About 460 light years away lies the Rho Ophiuchi cloud complex. It’s a molecular cloud—an active star-forming region—and it’s one of the closest ones. R. Ophiuchi is a dark nebula, a region so thick with dust that the visible light from stars is almost completely obscured.
But scientists working with ALMA have pin-pointed a pair of young proto-stars inside all that dust, doing the busy work of becoming active stars.
The binary system of stars is called IRAS 16293-2422, and there’s a third star that’s also part of the system. It’s a widely-studied binary pair, partly because observations have revealed the presence of complex organic molecules, including a simple sugar, in the gas around the stars. That showed scientists that the building blocks for life can be present in the material that solar systems form out of.
But this study was about the pair of proto-stars themselves, rather than the building blocks of life. The authors set out to learn more about the morphology and the kinematics of this young system
Lead author of this new work is María José Maureira from Germany’s Max Planck Institute for Extraterrestrial Physics (MPE), an international powerhouse of scientific research. The study’s title is “Orbital and mass constraints of the young binary system IRAS 16293-2422 A.” It will be published in The Astrophysical Journal.
Dark nebulae like Rho Ophiuchi are difficult to study. Grains of interstellar dust block visible light. Astronomers have to observe them in radio or infrared. In this new study, the researchers used ALMA (Atacama Large Millimeter/sub-millimeter Array) to probe through all the light-blocking dust. As ALMA’s name makes clear, it observes wavelengths of about one millimeter, between infrared and radio. ALMA is an interferometer, combining 66 high-precision antenna as one telescope, giving it a high angular resolution.
Inside the Rho Ophiuchi dark nebula lies a binary system named IRAS 16293-2422 A. Though it’s already a widely-studied object, previous studies produced some conflicting results. Different observations at different wavelengths showed multiple compact sources of radiation at different locations. The thick dust was making things difficult.
This study went further than previous studies. ALMA allowed the team of researchers to pinpoint the sources within the dark nebula. Astronomers already knew about the presence of what’s known as Protostar-B in the system, a well-known object. But their observations also revealed the two compact point sources of radiation, A1 and A2, in more detail than ever before.
In thier paper, the authors write “Here, we present ALMA Band 3 continuum observations with a resolution of 0.046” (6.5 au) that reveal for
the first time two compact sources at wavelengths tracing dust thermal emission, coincident with the location of the cm compact sources A1 and A2, thus confirming IRAS 16293 A1-A2 as a binary.”
“Our observations confirm the location of the two close proto-stars and reveal that each is surrounded by a very small dust disk. Both, in turn, are embedded in a large amount of material showing complex patterns,” said lead author Maureira in a press release.
Both young stars are similar in mass to the Sun. A1 is just under one solar mass, while A2 is about 1.4 solar masses. Each one is embedded in its own dust disk. A2’s dust disk is somewhat larger than A1’s, and appears at an angle relative to the orientation of the Rho Ophiuchi cloud structure. That’s an unusual detail, and points to some chaos in the system. The already known Protostar B has a disk that’s face-on from our vantage point, adding to the chaotic nature.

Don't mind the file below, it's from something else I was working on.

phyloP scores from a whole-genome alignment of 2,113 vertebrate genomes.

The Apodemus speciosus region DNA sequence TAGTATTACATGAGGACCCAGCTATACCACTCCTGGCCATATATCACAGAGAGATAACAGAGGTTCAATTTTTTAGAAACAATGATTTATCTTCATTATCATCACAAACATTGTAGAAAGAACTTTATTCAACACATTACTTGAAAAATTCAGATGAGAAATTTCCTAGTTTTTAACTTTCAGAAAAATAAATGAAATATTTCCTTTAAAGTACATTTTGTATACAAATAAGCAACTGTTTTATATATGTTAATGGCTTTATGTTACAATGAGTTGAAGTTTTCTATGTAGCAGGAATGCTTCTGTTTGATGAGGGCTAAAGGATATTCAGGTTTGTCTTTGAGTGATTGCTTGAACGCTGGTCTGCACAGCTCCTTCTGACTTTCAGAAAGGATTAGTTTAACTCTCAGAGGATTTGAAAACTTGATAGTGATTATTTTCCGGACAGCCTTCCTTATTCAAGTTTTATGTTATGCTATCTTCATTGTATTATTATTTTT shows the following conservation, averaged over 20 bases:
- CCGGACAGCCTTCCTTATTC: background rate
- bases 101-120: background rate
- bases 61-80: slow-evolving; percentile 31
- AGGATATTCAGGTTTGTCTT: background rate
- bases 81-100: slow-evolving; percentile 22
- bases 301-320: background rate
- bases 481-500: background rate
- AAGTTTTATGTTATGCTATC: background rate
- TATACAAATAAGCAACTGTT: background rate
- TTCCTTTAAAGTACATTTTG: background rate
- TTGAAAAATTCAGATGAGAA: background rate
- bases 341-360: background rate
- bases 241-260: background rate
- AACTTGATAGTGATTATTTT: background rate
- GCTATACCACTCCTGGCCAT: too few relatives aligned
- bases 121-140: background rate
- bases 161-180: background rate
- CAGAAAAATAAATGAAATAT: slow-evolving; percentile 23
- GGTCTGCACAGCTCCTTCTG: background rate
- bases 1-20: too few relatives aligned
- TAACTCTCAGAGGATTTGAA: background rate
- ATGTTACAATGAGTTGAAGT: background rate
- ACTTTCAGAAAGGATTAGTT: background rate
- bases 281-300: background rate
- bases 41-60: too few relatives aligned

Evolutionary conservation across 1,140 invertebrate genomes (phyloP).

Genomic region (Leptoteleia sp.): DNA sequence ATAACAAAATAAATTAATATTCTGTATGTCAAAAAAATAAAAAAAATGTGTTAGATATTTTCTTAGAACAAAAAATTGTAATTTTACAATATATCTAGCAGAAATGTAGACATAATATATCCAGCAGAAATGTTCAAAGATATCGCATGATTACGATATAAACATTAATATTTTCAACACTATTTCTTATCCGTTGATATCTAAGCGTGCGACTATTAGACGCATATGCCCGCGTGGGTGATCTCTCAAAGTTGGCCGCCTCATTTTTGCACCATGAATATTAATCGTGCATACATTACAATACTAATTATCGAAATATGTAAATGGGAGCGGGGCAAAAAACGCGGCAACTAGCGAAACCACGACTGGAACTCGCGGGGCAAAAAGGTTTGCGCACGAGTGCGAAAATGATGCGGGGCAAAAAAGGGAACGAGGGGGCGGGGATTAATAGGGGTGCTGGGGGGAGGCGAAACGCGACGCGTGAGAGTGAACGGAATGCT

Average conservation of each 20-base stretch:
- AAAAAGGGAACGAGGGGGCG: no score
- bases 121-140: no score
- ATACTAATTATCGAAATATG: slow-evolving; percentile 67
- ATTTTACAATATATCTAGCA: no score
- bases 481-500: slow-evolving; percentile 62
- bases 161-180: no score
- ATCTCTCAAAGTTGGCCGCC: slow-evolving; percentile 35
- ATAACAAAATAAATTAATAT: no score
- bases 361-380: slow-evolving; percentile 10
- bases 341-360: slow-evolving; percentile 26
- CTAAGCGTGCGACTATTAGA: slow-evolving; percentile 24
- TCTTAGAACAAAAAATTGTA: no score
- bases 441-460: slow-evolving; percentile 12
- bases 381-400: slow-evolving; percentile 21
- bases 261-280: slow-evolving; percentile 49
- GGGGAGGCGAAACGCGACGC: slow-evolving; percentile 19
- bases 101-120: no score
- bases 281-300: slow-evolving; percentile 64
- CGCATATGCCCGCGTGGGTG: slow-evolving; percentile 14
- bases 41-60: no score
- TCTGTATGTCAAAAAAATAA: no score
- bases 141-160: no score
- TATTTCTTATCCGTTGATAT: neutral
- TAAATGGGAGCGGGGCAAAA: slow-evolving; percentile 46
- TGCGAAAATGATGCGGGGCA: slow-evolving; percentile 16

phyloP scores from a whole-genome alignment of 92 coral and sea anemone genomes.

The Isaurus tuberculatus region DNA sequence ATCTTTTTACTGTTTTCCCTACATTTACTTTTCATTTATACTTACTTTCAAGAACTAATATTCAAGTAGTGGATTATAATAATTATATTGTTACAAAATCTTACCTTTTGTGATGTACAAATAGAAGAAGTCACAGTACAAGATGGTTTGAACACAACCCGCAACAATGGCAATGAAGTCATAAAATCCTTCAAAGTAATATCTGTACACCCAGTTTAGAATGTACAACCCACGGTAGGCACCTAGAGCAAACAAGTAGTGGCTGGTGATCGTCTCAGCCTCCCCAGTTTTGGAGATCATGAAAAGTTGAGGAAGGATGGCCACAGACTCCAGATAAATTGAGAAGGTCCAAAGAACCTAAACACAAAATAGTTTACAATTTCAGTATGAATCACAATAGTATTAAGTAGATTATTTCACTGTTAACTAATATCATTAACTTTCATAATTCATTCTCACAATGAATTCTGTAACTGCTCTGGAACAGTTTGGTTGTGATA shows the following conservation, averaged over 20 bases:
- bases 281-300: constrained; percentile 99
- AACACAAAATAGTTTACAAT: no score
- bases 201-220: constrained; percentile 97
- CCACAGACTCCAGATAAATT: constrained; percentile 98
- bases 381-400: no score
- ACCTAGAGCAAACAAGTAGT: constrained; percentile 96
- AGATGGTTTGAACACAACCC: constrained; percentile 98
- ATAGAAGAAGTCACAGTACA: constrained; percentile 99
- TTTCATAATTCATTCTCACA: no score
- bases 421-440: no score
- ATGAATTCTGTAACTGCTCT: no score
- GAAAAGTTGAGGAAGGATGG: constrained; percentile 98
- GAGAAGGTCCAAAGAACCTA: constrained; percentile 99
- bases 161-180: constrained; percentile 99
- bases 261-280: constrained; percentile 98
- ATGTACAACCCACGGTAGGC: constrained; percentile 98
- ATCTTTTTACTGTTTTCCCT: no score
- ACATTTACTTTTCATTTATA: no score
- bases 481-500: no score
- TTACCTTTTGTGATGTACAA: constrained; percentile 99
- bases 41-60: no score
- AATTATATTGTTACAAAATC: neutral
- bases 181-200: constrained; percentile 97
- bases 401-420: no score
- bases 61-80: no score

The team had 30 years of data on this system at their disposal. They added their new observations to all of that data, and came up with some new conclusions. The two proto-stars are orbiting each other every 360 years, at an orbit that’s similar to Pluto’s full extent in our Solar System.
“This is the first time that we were able to derive the full orbital parameters of a binary system at this early stage of star formation,” said co-author Jaime Pineda, also from MPE, who contributed to the modelling.
“With these results we are finally able to dive into one of the most embedded and youngest proto-stellar systems, unveiling its dynamical structure and complex morphology, where we clearly see filamentary material connecting the circumstellar disks to the surrounding region and likely to the cirbumbinary disk. The small disks are probably still being fed and growing!” emphasizes Paola Caselli, director at MPE and head of the Center for Astrochemical Studies.
As part of their observations the team also looked at organic molecules. By observing the spectral lines, they were able to gain additional information on the binary pair. That helped them more fully characterize the motion of the gas around both stars.
“This was only possible thanks to the great sensitivity of ALMA and the observations of molecules which uniquely trace these dense regions. Molecules send us signals at very specific frequencies, and, following changes of such frequencies across the region (due to internal motions) one can reconstruct the complex kinematics of the system. This is the power of astrochemistry.”
The authors sum up their findings in the paper’s conclusion. “The range of protostellar masses inferred from the orbital analysis and the gas kinematics are consistently higher than previous estimations using lower resolution observations…”
They also point out that the system is likely gravitationally bound. “…the binary system A and single source B are also likely bound, forming a triple hierarchical system.” The authors say that further observations and simulations will “…help to further constrain the dynamics and individual masses of this deeply embedded triple system.”
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